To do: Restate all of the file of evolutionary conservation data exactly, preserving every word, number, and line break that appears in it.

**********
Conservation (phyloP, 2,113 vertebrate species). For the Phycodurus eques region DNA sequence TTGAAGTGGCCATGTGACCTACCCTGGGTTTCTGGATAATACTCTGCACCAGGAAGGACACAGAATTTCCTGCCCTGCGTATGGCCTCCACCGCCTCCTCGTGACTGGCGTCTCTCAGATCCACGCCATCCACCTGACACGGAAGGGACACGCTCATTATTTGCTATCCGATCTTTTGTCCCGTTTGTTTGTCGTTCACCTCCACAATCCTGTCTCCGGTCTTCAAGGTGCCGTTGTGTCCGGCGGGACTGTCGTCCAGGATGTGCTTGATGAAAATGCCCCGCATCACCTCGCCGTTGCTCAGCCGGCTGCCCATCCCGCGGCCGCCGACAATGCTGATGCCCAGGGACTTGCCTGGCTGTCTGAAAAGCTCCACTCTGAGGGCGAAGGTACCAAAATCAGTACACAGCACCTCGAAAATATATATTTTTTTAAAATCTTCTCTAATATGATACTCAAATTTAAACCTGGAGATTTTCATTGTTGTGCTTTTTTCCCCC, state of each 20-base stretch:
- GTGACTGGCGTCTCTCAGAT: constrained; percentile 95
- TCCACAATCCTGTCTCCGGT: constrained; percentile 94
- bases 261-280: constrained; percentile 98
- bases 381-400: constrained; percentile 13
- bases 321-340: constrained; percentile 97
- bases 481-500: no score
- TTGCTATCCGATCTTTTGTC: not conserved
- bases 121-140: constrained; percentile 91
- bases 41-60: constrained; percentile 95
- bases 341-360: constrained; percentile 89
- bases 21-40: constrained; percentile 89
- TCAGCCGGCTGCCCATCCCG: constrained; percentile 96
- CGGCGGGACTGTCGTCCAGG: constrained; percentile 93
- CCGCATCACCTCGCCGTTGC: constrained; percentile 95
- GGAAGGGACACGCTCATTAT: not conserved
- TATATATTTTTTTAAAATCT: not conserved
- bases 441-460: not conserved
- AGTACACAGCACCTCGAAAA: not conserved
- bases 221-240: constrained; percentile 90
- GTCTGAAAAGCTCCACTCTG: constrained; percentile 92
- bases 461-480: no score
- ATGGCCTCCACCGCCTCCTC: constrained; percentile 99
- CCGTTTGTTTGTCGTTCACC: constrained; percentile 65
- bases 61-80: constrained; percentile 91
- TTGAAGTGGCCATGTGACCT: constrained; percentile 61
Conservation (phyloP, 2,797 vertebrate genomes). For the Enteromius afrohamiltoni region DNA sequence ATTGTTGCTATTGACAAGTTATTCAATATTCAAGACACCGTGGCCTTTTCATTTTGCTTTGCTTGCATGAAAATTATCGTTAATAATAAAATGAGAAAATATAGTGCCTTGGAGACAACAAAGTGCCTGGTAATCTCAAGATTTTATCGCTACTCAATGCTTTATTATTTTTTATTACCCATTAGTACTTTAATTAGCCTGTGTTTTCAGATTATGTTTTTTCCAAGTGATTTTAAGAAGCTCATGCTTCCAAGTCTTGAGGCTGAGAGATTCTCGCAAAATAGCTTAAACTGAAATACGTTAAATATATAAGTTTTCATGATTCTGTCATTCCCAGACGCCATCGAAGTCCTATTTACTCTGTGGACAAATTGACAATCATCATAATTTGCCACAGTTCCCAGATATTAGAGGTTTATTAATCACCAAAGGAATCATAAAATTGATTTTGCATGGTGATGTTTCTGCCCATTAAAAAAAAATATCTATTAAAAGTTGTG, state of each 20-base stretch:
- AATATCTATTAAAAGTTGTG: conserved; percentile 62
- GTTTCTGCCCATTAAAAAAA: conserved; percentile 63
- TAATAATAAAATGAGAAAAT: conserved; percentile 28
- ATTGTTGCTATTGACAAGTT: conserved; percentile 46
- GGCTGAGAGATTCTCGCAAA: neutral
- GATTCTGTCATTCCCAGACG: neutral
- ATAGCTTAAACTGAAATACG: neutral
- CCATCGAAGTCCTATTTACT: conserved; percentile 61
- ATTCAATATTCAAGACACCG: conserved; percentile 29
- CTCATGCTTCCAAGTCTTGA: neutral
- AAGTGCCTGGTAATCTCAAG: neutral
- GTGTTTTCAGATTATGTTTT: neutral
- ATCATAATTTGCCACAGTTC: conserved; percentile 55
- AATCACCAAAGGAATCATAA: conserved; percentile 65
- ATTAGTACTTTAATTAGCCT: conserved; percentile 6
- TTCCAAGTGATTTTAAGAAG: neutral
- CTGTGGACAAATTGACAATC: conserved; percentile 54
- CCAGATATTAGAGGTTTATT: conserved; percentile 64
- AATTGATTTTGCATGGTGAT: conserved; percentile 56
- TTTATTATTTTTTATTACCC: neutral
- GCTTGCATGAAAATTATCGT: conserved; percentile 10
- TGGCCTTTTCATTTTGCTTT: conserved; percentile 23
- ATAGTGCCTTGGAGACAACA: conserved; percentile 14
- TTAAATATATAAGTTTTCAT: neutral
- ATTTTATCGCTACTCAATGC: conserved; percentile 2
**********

Conservation (phyloP, 2,113 vertebrate species). For the Phycodurus eques region DNA sequence TTGAAGTGGCCATGTGACCTACCCTGGGTTTCTGGATAATACTCTGCACCAGGAAGGACACAGAATTTCCTGCCCTGCGTATGGCCTCCACCGCCTCCTCGTGACTGGCGTCTCTCAGATCCACGCCATCCACCTGACACGGAAGGGACACGCTCATTATTTGCTATCCGATCTTTTGTCCCGTTTGTTTGTCGTTCACCTCCACAATCCTGTCTCCGGTCTTCAAGGTGCCGTTGTGTCCGGCGGGACTGTCGTCCAGGATGTGCTTGATGAAAATGCCCCGCATCACCTCGCCGTTGCTCAGCCGGCTGCCCATCCCGCGGCCGCCGACAATGCTGATGCCCAGGGACTTGCCTGGCTGTCTGAAAAGCTCCACTCTGAGGGCGAAGGTACCAAAATCAGTACACAGCACCTCGAAAATATATATTTTTTTAAAATCTTCTCTAATATGATACTCAAATTTAAACCTGGAGATTTTCATTGTTGTGCTTTTTTCCCCC, state of each 20-base stretch:
- GTGACTGGCGTCTCTCAGAT: constrained; percentile 95
- TCCACAATCCTGTCTCCGGT: constrained; percentile 94
- bases 261-280: constrained; percentile 98
- bases 381-400: constrained; percentile 13
- bases 321-340: constrained; percentile 97
- bases 481-500: no score
- TTGCTATCCGATCTTTTGTC: not conserved
- bases 121-140: constrained; percentile 91
- bases 41-60: constrained; percentile 95
- bases 341-360: constrained; percentile 89
- bases 21-40: constrained; percentile 89
- TCAGCCGGCTGCCCATCCCG: constrained; percentile 96
- CGGCGGGACTGTCGTCCAGG: constrained; percentile 93
- CCGCATCACCTCGCCGTTGC: constrained; percentile 95
- GGAAGGGACACGCTCATTAT: not conserved
- TATATATTTTTTTAAAATCT: not conserved
- bases 441-460: not conserved
- AGTACACAGCACCTCGAAAA: not conserved
- bases 221-240: constrained; percentile 90
- GTCTGAAAAGCTCCACTCTG: constrained; percentile 92
- bases 461-480: no score
- ATGGCCTCCACCGCCTCCTC: constrained; percentile 99
- CCGTTTGTTTGTCGTTCACC: constrained; percentile 65
- bases 61-80: constrained; percentile 91
- TTGAAGTGGCCATGTGACCT: constrained; percentile 61
Conservation (phyloP, 2,797 vertebrate genomes). For the Enteromius afrohamiltoni region DNA sequence ATTGTTGCTATTGACAAGTTATTCAATATTCAAGACACCGTGGCCTTTTCATTTTGCTTTGCTTGCATGAAAATTATCGTTAATAATAAAATGAGAAAATATAGTGCCTTGGAGACAACAAAGTGCCTGGTAATCTCAAGATTTTATCGCTACTCAATGCTTTATTATTTTTTATTACCCATTAGTACTTTAATTAGCCTGTGTTTTCAGATTATGTTTTTTCCAAGTGATTTTAAGAAGCTCATGCTTCCAAGTCTTGAGGCTGAGAGATTCTCGCAAAATAGCTTAAACTGAAATACGTTAAATATATAAGTTTTCATGATTCTGTCATTCCCAGACGCCATCGAAGTCCTATTTACTCTGTGGACAAATTGACAATCATCATAATTTGCCACAGTTCCCAGATATTAGAGGTTTATTAATCACCAAAGGAATCATAAAATTGATTTTGCATGGTGATGTTTCTGCCCATTAAAAAAAAATATCTATTAAAAGTTGTG, state of each 20-base stretch:
- AATATCTATTAAAAGTTGTG: conserved; percentile 62
- GTTTCTGCCCATTAAAAAAA: conserved; percentile 63
- TAATAATAAAATGAGAAAAT: conserved; percentile 28
- ATTGTTGCTATTGACAAGTT: conserved; percentile 46
- GGCTGAGAGATTCTCGCAAA: neutral
- GATTCTGTCATTCCCAGACG: neutral
- ATAGCTTAAACTGAAATACG: neutral
- CCATCGAAGTCCTATTTACT: conserved; percentile 61
- ATTCAATATTCAAGACACCG: conserved; percentile 29
- CTCATGCTTCCAAGTCTTGA: neutral
- AAGTGCCTGGTAATCTCAAG: neutral
- GTGTTTTCAGATTATGTTTT: neutral
- ATCATAATTTGCCACAGTTC: conserved; percentile 55
- AATCACCAAAGGAATCATAA: conserved; percentile 65
- ATTAGTACTTTAATTAGCCT: conserved; percentile 6
- TTCCAAGTGATTTTAAGAAG: neutral
- CTGTGGACAAATTGACAATC: conserved; percentile 54
- CCAGATATTAGAGGTTTATT: conserved; percentile 64
- AATTGATTTTGCATGGTGAT: conserved; percentile 56
- TTTATTATTTTTTATTACCC: neutral
- GCTTGCATGAAAATTATCGT: conserved; percentile 10
- TGGCCTTTTCATTTTGCTTT: conserved; percentile 23
- ATAGTGCCTTGGAGACAACA: conserved; percentile 14
- TTAAATATATAAGTTTTCAT: neutral
- ATTTTATCGCTACTCAATGC: conserved; percentile 2